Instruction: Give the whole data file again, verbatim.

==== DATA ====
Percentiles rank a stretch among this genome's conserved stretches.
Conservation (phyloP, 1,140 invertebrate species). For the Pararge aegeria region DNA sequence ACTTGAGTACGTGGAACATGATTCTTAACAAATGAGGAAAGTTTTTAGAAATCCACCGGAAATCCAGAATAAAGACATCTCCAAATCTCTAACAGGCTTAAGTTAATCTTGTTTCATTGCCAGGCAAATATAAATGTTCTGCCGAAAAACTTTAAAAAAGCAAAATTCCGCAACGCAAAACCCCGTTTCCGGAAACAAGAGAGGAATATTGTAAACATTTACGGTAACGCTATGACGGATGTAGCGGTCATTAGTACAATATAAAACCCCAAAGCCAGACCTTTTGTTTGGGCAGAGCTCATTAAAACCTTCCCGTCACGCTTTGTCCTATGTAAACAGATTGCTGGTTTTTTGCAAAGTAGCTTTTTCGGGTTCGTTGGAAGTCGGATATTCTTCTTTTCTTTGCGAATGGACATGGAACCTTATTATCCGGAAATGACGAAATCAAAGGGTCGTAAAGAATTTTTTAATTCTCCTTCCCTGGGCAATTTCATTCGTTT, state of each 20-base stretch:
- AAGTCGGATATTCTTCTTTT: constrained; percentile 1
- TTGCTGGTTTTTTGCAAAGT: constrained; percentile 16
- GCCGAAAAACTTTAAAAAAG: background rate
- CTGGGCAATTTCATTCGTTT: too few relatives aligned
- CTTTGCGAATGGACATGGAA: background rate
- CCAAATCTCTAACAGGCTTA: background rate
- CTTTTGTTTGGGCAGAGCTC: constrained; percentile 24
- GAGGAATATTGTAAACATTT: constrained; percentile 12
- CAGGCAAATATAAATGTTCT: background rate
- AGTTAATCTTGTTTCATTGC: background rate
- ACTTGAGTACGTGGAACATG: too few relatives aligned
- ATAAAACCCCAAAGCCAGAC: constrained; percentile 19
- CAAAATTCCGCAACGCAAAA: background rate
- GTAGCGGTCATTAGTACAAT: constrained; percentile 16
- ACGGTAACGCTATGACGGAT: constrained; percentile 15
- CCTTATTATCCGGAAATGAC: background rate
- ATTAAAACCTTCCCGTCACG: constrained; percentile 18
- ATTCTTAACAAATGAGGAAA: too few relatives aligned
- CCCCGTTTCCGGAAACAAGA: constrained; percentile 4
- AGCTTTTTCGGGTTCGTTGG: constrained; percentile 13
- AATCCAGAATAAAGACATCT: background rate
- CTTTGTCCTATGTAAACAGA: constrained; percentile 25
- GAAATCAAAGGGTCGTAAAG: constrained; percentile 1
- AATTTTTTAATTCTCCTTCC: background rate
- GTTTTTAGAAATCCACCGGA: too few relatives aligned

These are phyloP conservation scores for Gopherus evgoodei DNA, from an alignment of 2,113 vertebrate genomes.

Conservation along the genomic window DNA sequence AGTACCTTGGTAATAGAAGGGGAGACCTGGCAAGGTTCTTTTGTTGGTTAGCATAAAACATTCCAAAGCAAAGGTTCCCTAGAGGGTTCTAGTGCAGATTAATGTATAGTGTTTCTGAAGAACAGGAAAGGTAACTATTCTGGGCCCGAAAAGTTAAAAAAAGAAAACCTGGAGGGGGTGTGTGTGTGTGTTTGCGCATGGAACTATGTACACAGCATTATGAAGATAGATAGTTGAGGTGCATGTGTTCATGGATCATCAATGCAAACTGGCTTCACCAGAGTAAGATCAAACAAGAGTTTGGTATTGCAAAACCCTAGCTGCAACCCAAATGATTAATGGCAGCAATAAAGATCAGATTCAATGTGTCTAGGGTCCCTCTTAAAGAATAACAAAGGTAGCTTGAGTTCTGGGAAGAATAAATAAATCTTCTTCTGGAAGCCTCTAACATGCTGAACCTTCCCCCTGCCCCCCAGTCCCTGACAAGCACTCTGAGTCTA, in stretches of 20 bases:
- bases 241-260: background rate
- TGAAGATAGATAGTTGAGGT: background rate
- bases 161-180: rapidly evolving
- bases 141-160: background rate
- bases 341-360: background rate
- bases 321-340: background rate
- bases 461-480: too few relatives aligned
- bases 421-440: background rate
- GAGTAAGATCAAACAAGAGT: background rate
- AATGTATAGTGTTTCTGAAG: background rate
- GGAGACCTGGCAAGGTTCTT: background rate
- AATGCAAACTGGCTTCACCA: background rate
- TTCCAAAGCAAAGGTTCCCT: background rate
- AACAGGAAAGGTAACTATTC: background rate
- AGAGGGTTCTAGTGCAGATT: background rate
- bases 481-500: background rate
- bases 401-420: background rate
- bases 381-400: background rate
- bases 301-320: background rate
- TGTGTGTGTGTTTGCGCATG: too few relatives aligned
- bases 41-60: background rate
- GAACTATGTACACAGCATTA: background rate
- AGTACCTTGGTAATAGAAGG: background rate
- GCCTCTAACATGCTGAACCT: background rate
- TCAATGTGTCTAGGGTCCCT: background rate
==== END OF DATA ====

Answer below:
Percentiles rank a stretch among this genome's conserved stretches.
Conservation (phyloP, 1,140 invertebrate species). For the Pararge aegeria region DNA sequence ACTTGAGTACGTGGAACATGATTCTTAACAAATGAGGAAAGTTTTTAGAAATCCACCGGAAATCCAGAATAAAGACATCTCCAAATCTCTAACAGGCTTAAGTTAATCTTGTTTCATTGCCAGGCAAATATAAATGTTCTGCCGAAAAACTTTAAAAAAGCAAAATTCCGCAACGCAAAACCCCGTTTCCGGAAACAAGAGAGGAATATTGTAAACATTTACGGTAACGCTATGACGGATGTAGCGGTCATTAGTACAATATAAAACCCCAAAGCCAGACCTTTTGTTTGGGCAGAGCTCATTAAAACCTTCCCGTCACGCTTTGTCCTATGTAAACAGATTGCTGGTTTTTTGCAAAGTAGCTTTTTCGGGTTCGTTGGAAGTCGGATATTCTTCTTTTCTTTGCGAATGGACATGGAACCTTATTATCCGGAAATGACGAAATCAAAGGGTCGTAAAGAATTTTTTAATTCTCCTTCCCTGGGCAATTTCATTCGTTT, state of each 20-base stretch:
- AAGTCGGATATTCTTCTTTT: constrained; percentile 1
- TTGCTGGTTTTTTGCAAAGT: constrained; percentile 16
- GCCGAAAAACTTTAAAAAAG: background rate
- CTGGGCAATTTCATTCGTTT: too few relatives aligned
- CTTTGCGAATGGACATGGAA: background rate
- CCAAATCTCTAACAGGCTTA: background rate
- CTTTTGTTTGGGCAGAGCTC: constrained; percentile 24
- GAGGAATATTGTAAACATTT: constrained; percentile 12
- CAGGCAAATATAAATGTTCT: background rate
- AGTTAATCTTGTTTCATTGC: background rate
- ACTTGAGTACGTGGAACATG: too few relatives aligned
- ATAAAACCCCAAAGCCAGAC: constrained; percentile 19
- CAAAATTCCGCAACGCAAAA: background rate
- GTAGCGGTCATTAGTACAAT: constrained; percentile 16
- ACGGTAACGCTATGACGGAT: constrained; percentile 15
- CCTTATTATCCGGAAATGAC: background rate
- ATTAAAACCTTCCCGTCACG: constrained; percentile 18
- ATTCTTAACAAATGAGGAAA: too few relatives aligned
- CCCCGTTTCCGGAAACAAGA: constrained; percentile 4
- AGCTTTTTCGGGTTCGTTGG: constrained; percentile 13
- AATCCAGAATAAAGACATCT: background rate
- CTTTGTCCTATGTAAACAGA: constrained; percentile 25
- GAAATCAAAGGGTCGTAAAG: constrained; percentile 1
- AATTTTTTAATTCTCCTTCC: background rate
- GTTTTTAGAAATCCACCGGA: too few relatives aligned

These are phyloP conservation scores for Gopherus evgoodei DNA, from an alignment of 2,113 vertebrate genomes.

Conservation along the genomic window DNA sequence AGTACCTTGGTAATAGAAGGGGAGACCTGGCAAGGTTCTTTTGTTGGTTAGCATAAAACATTCCAAAGCAAAGGTTCCCTAGAGGGTTCTAGTGCAGATTAATGTATAGTGTTTCTGAAGAACAGGAAAGGTAACTATTCTGGGCCCGAAAAGTTAAAAAAAGAAAACCTGGAGGGGGTGTGTGTGTGTGTTTGCGCATGGAACTATGTACACAGCATTATGAAGATAGATAGTTGAGGTGCATGTGTTCATGGATCATCAATGCAAACTGGCTTCACCAGAGTAAGATCAAACAAGAGTTTGGTATTGCAAAACCCTAGCTGCAACCCAAATGATTAATGGCAGCAATAAAGATCAGATTCAATGTGTCTAGGGTCCCTCTTAAAGAATAACAAAGGTAGCTTGAGTTCTGGGAAGAATAAATAAATCTTCTTCTGGAAGCCTCTAACATGCTGAACCTTCCCCCTGCCCCCCAGTCCCTGACAAGCACTCTGAGTCTA, in stretches of 20 bases:
- bases 241-260: background rate
- TGAAGATAGATAGTTGAGGT: background rate
- bases 161-180: rapidly evolving
- bases 141-160: background rate
- bases 341-360: background rate
- bases 321-340: background rate
- bases 461-480: too few relatives aligned
- bases 421-440: background rate
- GAGTAAGATCAAACAAGAGT: background rate
- AATGTATAGTGTTTCTGAAG: background rate
- GGAGACCTGGCAAGGTTCTT: background rate
- AATGCAAACTGGCTTCACCA: background rate
- TTCCAAAGCAAAGGTTCCCT: background rate
- AACAGGAAAGGTAACTATTC: background rate
- AGAGGGTTCTAGTGCAGATT: background rate
- bases 481-500: background rate
- bases 401-420: background rate
- bases 381-400: background rate
- bases 301-320: background rate
- TGTGTGTGTGTTTGCGCATG: too few relatives aligned
- bases 41-60: background rate
- GAACTATGTACACAGCATTA: background rate
- AGTACCTTGGTAATAGAAGG: background rate
- GCCTCTAACATGCTGAACCT: background rate
- TCAATGTGTCTAGGGTCCCT: background rate